US President Joe Biden said he has decided on the US response to the drone strike that killed three service members in Jordan. Meanwhile, a powerful Iran-backed militia in Iraq announced the suspension of its operations against US forces. Meanwhile, Israeli aircraft and artillery have again intensified attacks on Khan Younis, in southern Gaza, with helicopters and drones circling several locations, according to reporters in Gaza.
Russia has overtaken the US as Brazil’s prime supplier of diesel. The two are both founding members of the BRICS block of nations. According to the Financial Times, Brazilian imports of diesel from Russia last year soared 4,600 per cent while purchases of fuel oil rose by almost 400 per cent, in a $8.6bn boost to the Russian economy as the war in Ukraine enters its third year. Brasília imported 6.1mn tons of diesel from Russia in 2023, a 6,000 per cent increase from the 101,000 tons the previous year. The value in dollar terms increased 4,600 per cent from $95mn to $4.5bn, according to official government figures. The Latin American nation also increased its purchases of fuel oil from Russia, with imports growing to $5.3bn last year from $1.1bn the previous year. Brazil overtook Turkey in October to become the largest buyer of Russian diesel, according to data from Kpler, while the jump in diesel imports last year means Russia has overtaken the US as Brazil’s largest supplier of the fuel.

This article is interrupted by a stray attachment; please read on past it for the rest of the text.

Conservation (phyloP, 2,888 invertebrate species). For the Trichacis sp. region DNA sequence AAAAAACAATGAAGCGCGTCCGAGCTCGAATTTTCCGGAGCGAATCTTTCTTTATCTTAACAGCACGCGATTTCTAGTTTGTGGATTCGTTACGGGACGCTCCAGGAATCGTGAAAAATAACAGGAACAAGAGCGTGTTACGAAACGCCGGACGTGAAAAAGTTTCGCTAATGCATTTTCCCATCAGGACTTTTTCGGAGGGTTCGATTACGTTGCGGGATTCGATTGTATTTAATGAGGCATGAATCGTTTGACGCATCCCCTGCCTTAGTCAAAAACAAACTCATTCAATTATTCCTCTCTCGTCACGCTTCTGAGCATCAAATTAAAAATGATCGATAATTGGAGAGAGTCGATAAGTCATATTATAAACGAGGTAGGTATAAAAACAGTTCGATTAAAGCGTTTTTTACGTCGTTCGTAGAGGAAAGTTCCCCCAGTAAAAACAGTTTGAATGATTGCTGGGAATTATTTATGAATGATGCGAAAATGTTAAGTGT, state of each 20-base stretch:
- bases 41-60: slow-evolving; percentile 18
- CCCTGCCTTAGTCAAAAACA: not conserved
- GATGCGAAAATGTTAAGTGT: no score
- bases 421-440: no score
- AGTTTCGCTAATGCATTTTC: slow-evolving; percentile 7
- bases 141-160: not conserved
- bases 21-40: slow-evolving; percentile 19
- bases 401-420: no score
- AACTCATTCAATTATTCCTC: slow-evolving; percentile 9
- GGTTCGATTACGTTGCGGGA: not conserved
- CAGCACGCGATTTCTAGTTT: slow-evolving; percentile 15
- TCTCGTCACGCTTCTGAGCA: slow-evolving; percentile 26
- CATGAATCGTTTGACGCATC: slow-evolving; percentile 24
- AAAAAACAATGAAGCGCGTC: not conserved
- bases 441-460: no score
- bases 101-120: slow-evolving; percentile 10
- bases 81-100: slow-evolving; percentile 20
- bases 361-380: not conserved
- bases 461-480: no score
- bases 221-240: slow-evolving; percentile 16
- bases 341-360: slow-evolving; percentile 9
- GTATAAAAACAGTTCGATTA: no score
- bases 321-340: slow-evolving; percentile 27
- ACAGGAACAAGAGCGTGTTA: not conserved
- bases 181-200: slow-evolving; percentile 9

Western allies must continue providing assistance to Ukraine in its war with Russia this year, or risk a mistake “of historic proportions,” CIA Director William Burns wrote in a column published Tuesday. Burns laid out his case in a Foreign Affairs column, noting that less than 5 percent of the U.S. defense budget — “a relatively modest investment with significant geopolitical returns” — is all that Washington sends to Kyiv. If an opportunity for serious negotiations to end the war emerges, he wrote, providing arms to Ukraine will put it in a stronger bargaining position. Ukraine’s military would also be able to continue fending off Russian troops while rebuilding its infrastructure, while Moscow spends massive amounts of money to keep the war going, Burns added. “For the United States to walk away from the conflict at this crucial moment and cut off support to Ukraine would be an own goal of historic proportions,” Burns wrote, referencing a soccer term for scoring a goal for the rival team by putting the ball into a player’s own net. Burns is the latest top U.S. official to publicly make the case for greenlighting assistance to Ukraine, as lawmakers battle over a southern border deal that’s holding up $60 billion in aid to Ukraine - Politico